On the same day that a study revealed that affordable housing availability has fallen more than 60 percent, a coalition of civil rights organizations launched a lawsuit against the Department of Housing and Urban Development (HUD) for stalling a rule that would help families with low incomes secure affordable housing.

In August, HUD announced that it would suspend the Small Area Fair Market Rent Final Rule, which aims to use more localized rental standards so that people with vouchers that help cover their rent can afford to live in areas that are not poverty-stricken.

The NAACP Legal Defense and Educational Fund, the Lawyers’ Committee for Civil Rights Under Law, Public Citizen’s Litigation Group, the Poverty and Race Research Action Council and law firm Relman, Dane & Colfax PLLC filed the lawsuit on behalf of the plaintiffs with the U.S. District Court for the District of Columbia yesterday (October 23). The lawsuit explains the suspended rule as such:

A primary objective of the [Housing Choice Voucher, HCV] program is to permit low-income families to settle throughout metropolitan areas, thereby avoiding the high concentrations of poverty and racial segregation that have been linked to significant adverse health, educational, and economic outcomes for children and adults.

In operation, however, the HCV program has not provided this meaningful choice to participating families, in large part because of how HUD calculates a voucher’s worth. HUD historically has calculated FMRs based on the average rent for entire metropolitan regions, without regard for the stark differences in housing costs from neighborhood to neighborhood within such regions. In low-rent (and low-opportunity) neighborhoods, these crudely calculated FMRs exceed what the market would bear, providing some landlords with a substantial windfall at taxpayer expense. Conversely, those same FMRs are too low for HCV households to use their vouchers in higher-rent neighborhoods with better schools, employment options, transportation and other opportunities.

The Small Area FMR Rule, which HUD adopted in 2016 after years of community input and careful study and analysis, is a major step toward correcting this problem. The rule requires the public housing agencies (PHAs) that administer the HCV program locally to set voucher values in 24 metropolitan areas based on the prevailing private market rents for each distinct zip code within those regions. This revised methodology recognizes the existence of very different local rental markets within each metropolitan area and calibrates vouchers more finely to the amount needed to live in various neighborhoods. It thus enables voucher holders to access a wider range of housing, outside of voucher-concentrated, racially-segregated areas.

The coalition argues in the lawsuit that suspending the rule until October 2019 is “unlawful” and that it holds the more than thousands of people who participate in the HCV program (commonly called Section 8) in a system that “has perpetuated, rather than ameliorated, racial segregation and concentrations of residential poverty.”

“The delay of this rule will have a segregative effect, denying these primarily African-American families who would want to move out of their neighborhoods the chance to do so,” Ajmel Quereshi, senior counsel with the NAACP Legal Defense and Educational Fund told The Intercept. “This case is about more than just housing. Of course, they hope to live in a higher-quality residences, but it’s really about people who want to move to better and safer neighborhoods, but they can’t because of the value of their voucher. It’s about schools and transportation and doctor visits and grocery stores that people want to be able to access to support their families.”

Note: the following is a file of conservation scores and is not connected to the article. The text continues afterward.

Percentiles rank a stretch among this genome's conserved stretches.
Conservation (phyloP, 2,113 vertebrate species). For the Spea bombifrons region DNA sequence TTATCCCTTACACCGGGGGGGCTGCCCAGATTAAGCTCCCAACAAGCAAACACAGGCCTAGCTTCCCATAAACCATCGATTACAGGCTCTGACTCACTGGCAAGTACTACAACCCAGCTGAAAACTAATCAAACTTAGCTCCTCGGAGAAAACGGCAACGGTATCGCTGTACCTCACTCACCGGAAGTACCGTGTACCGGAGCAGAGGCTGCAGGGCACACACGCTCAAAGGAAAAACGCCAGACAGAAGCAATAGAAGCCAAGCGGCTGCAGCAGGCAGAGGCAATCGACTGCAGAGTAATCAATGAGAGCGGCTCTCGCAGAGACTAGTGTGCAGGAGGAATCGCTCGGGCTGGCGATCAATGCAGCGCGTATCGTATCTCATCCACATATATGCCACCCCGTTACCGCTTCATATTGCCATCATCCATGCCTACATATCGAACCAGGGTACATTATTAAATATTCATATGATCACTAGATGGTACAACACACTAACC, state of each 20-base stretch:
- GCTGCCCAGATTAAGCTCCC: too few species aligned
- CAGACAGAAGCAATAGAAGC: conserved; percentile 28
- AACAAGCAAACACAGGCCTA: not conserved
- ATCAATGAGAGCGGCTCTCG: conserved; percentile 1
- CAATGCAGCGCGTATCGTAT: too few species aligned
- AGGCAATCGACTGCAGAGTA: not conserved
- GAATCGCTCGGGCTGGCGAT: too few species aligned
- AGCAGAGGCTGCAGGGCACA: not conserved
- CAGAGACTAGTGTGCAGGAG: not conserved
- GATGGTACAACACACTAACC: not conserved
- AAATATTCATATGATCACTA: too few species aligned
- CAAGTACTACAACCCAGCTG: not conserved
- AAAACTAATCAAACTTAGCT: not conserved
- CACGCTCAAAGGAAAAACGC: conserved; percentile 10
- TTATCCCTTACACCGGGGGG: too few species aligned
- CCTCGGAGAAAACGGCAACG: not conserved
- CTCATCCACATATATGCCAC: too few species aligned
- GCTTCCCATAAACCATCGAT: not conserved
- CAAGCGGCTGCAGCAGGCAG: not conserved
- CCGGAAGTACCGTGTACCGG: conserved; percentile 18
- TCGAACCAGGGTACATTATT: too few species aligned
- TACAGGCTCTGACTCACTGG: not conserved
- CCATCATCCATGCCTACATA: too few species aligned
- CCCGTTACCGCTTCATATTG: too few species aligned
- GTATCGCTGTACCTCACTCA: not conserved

The suit includes fair housing organization Open Communities Alliance and two voucher holders, Crystal Carter and Tiara Moore, as plaintiffs, and names both HUD and HUD secretary Ben Carson as defendants. HUD spokesperson Brian Sullivan told The Intercept that holding the rule does not signal a change in policy, and referred to a blog post that says this is not a rollback of the program, but a delay “informed by research.”

From the blog entry:

As many readers of this column know, a handful of [public housing agencies] are currently operating a Small Area FMR Demonstration. We now have some preliminary results from a just-published interim evaluation that provides information on administrative processes and costs as well as some initial estimates of program impacts such as changes to the availability of affordable units, average housing assistant payments and tenant rent burden. We are looking forward to a final report on this demonstration next summer that will have an additional year of data as well as the results from tenant and landlord interviews.

The suit was filed the same day that mortgage financier Freddie Mac reported that an examination of its government-backed home loans revealed a more than 60 percent drop in the nation’s stock of apartments designated as affordable for very low-income families (defined as households with incomes at less than 50 percent of the area median income) between 2010 and 2016. The study compared rent increases on specific units and found that 11.2 percent of the 100,000 rental units available nationwide had this affordability rating the first time they were financed. When the same units were refinanced or sold, that percentage dropped to just 4.3 percent.

“We have a rapidly diminishing supply of affordable housing, with rent growth outstripping income growth in most major metro areas,” David Brickman, executive vice president and head of Freddie Mac Multifamily, told The Washington Post.

A 2012 study from the National Low Income Housing Coalition found that Black households made up 45 percent of voucher holders. Whites are 35 percent, and Latinxs represented 16 percent.

Courtesy of National Low Income Housing Coalition